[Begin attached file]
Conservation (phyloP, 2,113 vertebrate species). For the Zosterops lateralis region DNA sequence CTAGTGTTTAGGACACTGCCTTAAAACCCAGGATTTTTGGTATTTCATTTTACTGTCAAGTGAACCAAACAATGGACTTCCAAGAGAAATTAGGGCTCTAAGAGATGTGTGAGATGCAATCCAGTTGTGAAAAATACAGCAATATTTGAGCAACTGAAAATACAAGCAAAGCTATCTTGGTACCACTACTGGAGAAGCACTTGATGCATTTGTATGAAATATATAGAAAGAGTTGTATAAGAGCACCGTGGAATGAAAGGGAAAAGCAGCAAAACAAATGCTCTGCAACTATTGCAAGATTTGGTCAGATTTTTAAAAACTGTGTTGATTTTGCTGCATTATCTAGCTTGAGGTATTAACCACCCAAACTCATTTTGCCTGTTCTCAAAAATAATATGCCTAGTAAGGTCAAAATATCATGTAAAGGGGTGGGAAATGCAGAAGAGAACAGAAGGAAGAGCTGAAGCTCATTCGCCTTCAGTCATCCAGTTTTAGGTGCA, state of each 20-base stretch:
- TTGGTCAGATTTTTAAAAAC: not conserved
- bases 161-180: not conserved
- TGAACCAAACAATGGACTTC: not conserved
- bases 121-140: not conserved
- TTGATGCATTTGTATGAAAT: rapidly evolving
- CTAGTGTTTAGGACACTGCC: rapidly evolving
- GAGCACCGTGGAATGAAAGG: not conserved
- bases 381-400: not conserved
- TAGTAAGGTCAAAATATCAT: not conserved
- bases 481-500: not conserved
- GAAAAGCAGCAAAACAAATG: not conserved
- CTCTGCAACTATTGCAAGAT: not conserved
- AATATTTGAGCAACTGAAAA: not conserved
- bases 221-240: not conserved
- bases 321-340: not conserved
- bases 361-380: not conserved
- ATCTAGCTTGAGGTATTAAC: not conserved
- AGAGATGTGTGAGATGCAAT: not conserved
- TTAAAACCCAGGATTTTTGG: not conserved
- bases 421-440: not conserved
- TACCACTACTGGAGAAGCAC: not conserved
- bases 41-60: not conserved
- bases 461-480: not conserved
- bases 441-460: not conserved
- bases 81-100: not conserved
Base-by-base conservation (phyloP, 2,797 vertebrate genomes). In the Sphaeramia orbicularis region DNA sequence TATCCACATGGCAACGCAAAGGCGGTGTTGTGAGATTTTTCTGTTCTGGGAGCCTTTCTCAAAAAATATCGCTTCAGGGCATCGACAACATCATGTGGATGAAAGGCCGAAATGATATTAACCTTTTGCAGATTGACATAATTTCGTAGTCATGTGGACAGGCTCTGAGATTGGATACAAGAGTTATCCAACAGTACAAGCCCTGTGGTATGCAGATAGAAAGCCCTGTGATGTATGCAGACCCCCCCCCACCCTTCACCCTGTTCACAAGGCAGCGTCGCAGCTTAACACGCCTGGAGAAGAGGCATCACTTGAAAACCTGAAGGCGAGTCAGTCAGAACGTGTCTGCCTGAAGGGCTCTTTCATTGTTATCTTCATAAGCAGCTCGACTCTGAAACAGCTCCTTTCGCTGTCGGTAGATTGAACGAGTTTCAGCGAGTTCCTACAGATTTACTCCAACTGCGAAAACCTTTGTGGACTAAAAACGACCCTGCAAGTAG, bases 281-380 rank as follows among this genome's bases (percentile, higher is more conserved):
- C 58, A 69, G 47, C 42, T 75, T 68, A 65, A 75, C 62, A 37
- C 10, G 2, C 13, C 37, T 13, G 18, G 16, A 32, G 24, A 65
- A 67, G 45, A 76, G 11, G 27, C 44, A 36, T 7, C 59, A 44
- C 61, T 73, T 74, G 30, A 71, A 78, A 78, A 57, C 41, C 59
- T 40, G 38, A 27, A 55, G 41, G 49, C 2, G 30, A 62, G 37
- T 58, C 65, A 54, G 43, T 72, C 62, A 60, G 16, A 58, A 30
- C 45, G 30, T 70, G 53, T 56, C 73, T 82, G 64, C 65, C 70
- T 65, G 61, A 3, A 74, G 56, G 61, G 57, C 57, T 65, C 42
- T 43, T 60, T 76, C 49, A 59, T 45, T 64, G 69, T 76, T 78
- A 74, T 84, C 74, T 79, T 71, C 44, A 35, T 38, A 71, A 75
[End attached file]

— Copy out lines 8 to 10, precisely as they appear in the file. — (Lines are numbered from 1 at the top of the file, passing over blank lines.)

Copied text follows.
- GAGCACCGTGGAATGAAAGG: not conserved
- bases 381-400: not conserved
- TAGTAAGGTCAAAATATCAT: not conserved